Iceland is widely known for its beautiful landscape of volcanoes and glaciers, but few understand the curious arthropod food web surrounding Lake Myvatn. Claudio Gratton, someone who understands this system well, is a Professor of Entomology at the University of Wisconsin, Madison. He is currently studying the aquatic-terrestrial linkages in the landscape, specifically the role midges play in the nitrogen cycle. Lake Myvatn, located in northern Iceland just below the Arctic Circle, is known as “Midge Lake” due to the massive numbers of these insects that emerge from this lake in some years. Midge (Tanytarsus gracilentus and Chironomus islandicus, family: Chironomidae) emergences fluctuate year to year, with major emergences seen every 5 to 8 years (Einarsson et al. 2002; Ives et al. 2008). In high midge emergence years, they can contribute approximately 55
These midges have important impacts on the surrounding environment by providing food for predators, distracting predators from other possible prey, and altering plant composition. The main predators of these midges are web-building spiders. On years when midge density is extraordinarily high, these will aggregate in larger numbers near the lake. Increased midge numbers reduce the predation of leafhoppers by web-building spiders. When spider density was increased, midges still reduced spider predation on other prey species by distracting the predators (Dreyer et al. 2016).
Increased midge biomass has also been shown to increase the density of graminoid plant species (herbaceous, grass-like) and decrease the number of health plant
shifts, with graminoids dominating in the press treatment plots (Gratton et al. in review). Midge populations at Lake Myvatn are known to influence the surrounding landscape and fluctuate year to year, therefore it is likely that similar press and pulse effects are impacting the plant communities surrounding Lake Myvatn.
While it seems that the Lake Myvatn study system is unique, there are many other instances where insects impact the landscape. Some examples include: periodic cicadas, locust swarms, monarch migration, and mayfly emergences. These insect phenomena can have long- and short-term impacts on the environment and can link ecosystems.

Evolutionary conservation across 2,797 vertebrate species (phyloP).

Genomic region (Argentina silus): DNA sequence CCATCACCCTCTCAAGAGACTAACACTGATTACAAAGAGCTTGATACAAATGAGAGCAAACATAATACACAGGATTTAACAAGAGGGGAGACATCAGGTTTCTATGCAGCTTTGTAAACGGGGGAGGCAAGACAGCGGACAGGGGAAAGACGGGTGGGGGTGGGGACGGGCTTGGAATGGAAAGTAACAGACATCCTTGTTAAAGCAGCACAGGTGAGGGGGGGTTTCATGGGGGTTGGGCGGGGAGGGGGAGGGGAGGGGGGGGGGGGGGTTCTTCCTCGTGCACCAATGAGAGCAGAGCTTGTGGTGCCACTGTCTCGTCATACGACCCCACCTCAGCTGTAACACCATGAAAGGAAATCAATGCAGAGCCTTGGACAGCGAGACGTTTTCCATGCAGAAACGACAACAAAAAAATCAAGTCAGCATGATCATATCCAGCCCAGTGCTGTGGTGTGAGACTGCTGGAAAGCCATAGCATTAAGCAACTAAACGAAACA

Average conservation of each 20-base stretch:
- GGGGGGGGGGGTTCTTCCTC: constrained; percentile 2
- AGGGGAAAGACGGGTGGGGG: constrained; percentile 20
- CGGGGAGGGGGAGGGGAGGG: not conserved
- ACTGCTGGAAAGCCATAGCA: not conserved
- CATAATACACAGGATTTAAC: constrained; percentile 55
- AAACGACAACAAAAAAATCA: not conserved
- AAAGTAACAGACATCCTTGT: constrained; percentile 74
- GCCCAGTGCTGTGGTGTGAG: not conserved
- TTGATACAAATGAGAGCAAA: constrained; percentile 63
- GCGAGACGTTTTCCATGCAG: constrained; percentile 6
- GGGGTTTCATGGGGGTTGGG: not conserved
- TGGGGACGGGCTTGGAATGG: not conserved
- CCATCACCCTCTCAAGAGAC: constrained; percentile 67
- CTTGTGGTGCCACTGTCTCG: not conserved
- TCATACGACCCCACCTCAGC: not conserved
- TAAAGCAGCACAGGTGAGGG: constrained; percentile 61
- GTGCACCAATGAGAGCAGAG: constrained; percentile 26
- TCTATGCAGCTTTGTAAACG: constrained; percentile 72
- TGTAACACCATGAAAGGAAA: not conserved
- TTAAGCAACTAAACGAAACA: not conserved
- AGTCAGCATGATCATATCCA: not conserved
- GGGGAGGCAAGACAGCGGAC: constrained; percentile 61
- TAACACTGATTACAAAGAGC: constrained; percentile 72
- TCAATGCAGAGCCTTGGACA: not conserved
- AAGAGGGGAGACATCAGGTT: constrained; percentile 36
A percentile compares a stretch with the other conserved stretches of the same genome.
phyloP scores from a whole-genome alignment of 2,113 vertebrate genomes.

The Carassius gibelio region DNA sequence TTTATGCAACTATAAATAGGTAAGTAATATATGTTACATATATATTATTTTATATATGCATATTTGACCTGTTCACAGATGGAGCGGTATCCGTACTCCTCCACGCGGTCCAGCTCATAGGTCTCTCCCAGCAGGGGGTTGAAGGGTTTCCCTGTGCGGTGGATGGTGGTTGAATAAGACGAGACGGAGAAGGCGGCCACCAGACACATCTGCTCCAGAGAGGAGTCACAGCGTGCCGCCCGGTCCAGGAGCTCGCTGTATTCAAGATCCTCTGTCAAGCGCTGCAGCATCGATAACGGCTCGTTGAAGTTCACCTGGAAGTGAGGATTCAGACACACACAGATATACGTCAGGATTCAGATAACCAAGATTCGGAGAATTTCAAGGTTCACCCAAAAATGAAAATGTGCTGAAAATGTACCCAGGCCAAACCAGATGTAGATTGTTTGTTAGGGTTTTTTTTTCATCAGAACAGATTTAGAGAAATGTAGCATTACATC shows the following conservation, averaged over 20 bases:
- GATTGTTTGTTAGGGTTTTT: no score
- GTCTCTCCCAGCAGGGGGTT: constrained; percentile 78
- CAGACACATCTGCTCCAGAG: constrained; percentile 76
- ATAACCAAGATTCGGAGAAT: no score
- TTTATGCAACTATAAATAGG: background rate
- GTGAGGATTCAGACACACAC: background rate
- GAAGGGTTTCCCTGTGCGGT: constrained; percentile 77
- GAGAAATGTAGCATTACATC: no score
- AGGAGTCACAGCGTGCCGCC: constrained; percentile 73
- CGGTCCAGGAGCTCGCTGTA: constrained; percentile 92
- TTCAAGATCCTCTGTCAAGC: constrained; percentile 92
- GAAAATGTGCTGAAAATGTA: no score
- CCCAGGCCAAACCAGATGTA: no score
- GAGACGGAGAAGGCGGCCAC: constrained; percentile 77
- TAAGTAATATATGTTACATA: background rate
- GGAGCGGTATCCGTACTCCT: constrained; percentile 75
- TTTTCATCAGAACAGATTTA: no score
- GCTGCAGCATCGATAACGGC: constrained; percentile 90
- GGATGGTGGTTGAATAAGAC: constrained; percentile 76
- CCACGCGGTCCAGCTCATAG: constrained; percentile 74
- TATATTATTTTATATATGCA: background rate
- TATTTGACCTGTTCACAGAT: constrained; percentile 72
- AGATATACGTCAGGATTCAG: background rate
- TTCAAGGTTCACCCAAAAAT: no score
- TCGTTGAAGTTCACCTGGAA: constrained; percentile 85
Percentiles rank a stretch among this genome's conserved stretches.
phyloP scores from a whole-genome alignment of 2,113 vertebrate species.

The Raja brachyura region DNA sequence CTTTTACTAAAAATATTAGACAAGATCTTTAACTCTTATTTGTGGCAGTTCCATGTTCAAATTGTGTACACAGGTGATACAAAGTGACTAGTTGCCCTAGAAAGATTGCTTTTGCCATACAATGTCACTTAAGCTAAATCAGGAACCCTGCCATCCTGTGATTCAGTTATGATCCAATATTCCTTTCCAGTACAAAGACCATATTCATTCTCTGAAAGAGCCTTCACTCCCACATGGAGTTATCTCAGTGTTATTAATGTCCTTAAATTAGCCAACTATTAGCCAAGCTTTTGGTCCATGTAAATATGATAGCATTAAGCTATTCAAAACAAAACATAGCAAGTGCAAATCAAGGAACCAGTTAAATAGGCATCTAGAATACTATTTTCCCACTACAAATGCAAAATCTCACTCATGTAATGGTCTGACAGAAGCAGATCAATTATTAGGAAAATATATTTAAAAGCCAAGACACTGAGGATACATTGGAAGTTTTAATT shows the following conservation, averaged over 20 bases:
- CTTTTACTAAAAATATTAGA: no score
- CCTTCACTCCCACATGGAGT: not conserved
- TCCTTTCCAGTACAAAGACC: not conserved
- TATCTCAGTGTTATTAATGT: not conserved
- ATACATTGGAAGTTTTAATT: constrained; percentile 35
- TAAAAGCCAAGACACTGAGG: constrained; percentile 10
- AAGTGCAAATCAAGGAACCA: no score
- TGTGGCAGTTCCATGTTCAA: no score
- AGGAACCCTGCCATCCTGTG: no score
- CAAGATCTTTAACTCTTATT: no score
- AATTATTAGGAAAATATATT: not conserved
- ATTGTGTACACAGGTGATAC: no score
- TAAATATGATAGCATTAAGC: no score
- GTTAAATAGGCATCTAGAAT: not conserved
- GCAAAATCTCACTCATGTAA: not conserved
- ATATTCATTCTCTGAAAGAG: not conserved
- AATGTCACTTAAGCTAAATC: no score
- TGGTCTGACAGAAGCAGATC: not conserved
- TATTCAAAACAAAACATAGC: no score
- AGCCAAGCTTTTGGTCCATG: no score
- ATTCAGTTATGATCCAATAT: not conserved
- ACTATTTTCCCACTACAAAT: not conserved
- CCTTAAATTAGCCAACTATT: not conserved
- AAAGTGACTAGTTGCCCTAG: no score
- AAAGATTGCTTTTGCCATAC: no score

About the Authors:
Olivia Bernauer is a Master’s student in Dennis vanEngelsdorp’s bee lab working to better understand the floral preferences of Maryland’s wild, native pollinators.
Meghan McConnell is a Master’s student in Dennis vanEngelsdorp’s Lab studying honey bees with a focus on non-chemical control of varroa mites. After 5 years at UMD with the bee lab and Bee Informed Partnership, she will be the Delaware State Apiarist.
Dreyer, J., Townsend, P. A., III, J. C. H., Hoekman, D., Vander Zanden, M. J. and Gratton, C. (2015), Quantifying aquatic insect deposition from lake to land. Ecology, 96: 499–509. doi:10.1890/14-0704.1
Dreyer, J., Hoekman, D. and Gratton, C. (2016), Positive indirect effect of aquatic insects on terrestrial prey is not offset by increased predator density. Ecol Entomol, 41: 61–71. doi:10.1111/een.12272
Einarsson, Á., Gardarsson, A., Gíslason, G. M. and Ives, A. R. (2002), Consumer–resource interactions and cyclic population dynamics of Tanytarsus gracilentus (Diptera: Chironomidae). Journal of Animal Ecology, 71: 832–845. doi:10.1046/j.1365-2656.2002.00648.x
Ives, Anthony R., Árni Einarsson, Vincent A. A. Jansen, and Arnthor Gardarsson. 2008. “High-Amplitude Fluctuations and Alternative Dynamical States of Midges in Lake Myvatn.” Nature 452 (7183): 84–87. doi:10.1038/nature06610.